Chapter 6: Grief in LGBTQ+ immigrant and refugee communities
When we found out she was dying, we decided to meet as a group to remind everyone about how careful we needed to be about posting things on social media and stuff like that. If her family or others found out that she was a lesbian, who knows what might happen. Maybe something bad would happen to her or to them.
If you or someone you know is dying, you may not be able to express or share your grief in ways that are familiar or meaningful to you because of homophobia, biphobia, and transphobia. Below are several examples. Click on each example on the left to reveal more about it.
- Not being able to visit because of safety concerns, distance, travel fare, or visa status
- Being barred from participating in funeral or ritual
- Not being able to attend the funeral or acknowledge their, and your, LGBTQ+ status to family
- Not being able to express your true feelings to members of family or community
Being excluded from after-death arrangements made by their family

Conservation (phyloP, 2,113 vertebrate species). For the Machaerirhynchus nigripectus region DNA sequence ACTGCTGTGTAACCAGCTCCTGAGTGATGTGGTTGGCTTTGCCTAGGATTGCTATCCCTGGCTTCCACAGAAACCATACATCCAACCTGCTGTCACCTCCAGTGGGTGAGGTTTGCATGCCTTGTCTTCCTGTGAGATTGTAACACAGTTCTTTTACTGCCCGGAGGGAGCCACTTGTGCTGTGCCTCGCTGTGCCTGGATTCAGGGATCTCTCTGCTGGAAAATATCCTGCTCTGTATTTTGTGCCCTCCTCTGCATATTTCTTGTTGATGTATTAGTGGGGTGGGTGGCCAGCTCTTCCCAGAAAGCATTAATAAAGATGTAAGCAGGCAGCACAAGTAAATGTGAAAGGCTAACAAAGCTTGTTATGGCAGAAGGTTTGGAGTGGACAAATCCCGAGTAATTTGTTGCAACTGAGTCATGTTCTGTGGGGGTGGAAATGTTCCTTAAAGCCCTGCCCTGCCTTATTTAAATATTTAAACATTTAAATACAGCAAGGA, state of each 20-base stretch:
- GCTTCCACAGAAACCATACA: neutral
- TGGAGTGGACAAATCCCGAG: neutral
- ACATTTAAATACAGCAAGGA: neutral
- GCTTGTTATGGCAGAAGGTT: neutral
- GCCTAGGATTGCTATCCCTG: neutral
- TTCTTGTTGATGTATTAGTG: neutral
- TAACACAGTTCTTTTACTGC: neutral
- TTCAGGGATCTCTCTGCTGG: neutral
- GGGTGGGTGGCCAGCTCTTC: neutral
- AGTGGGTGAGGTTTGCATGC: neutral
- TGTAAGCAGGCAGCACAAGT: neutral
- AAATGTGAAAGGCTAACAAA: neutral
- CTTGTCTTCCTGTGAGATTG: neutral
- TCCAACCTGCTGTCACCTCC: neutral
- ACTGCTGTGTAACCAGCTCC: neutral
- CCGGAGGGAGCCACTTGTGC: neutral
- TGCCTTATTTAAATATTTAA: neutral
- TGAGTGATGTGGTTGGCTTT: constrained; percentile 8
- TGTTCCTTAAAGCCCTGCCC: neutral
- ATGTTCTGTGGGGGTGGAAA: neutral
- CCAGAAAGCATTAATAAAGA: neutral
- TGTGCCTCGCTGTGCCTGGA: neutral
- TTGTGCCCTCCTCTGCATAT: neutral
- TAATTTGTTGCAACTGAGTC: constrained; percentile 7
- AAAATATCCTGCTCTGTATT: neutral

Not being able to accompany the body for burial in your partner’s country of origin because of risks to safety
- Not being recognized as their grieving partner
- Not being able to see family or friends to say goodbye
- Not being able to see your chosen family (partner, friends, etc.)
- Not being able to be buried with other members of your family
- Being barred from receiving religious or other after-death care
It can be
very hard to grieve if you’re without people who know and understand you and
It can be very hard to grieve if you’re without people who know and understand you and your needs.
What may help
- It’s important to acknowledge any challenges or difficulties that you face, but also to reflect on your strengths. As a LGBTQ+ immigrant or refugee, you may have already experienced many losses. Reminding yourself of ways that you have managed these in the past may help you now.
- Although you may feel very alone, reach out for support from people or organizations that have a good understanding of the issues you face. You may find support from others from your home country, or from 2SLGBTQ+ people who, while not immigrants or refugees, can understand you and your needs.
- Consider modifying or creating rituals that can help you to express your grief. These might be private or shared.
- In time, you may want to use your experience to help other LGBTQ+ immigrants or refugees who have come to Canada. You may find this helpful to you as you think about and share your own experience and acknowledge what you have achieved.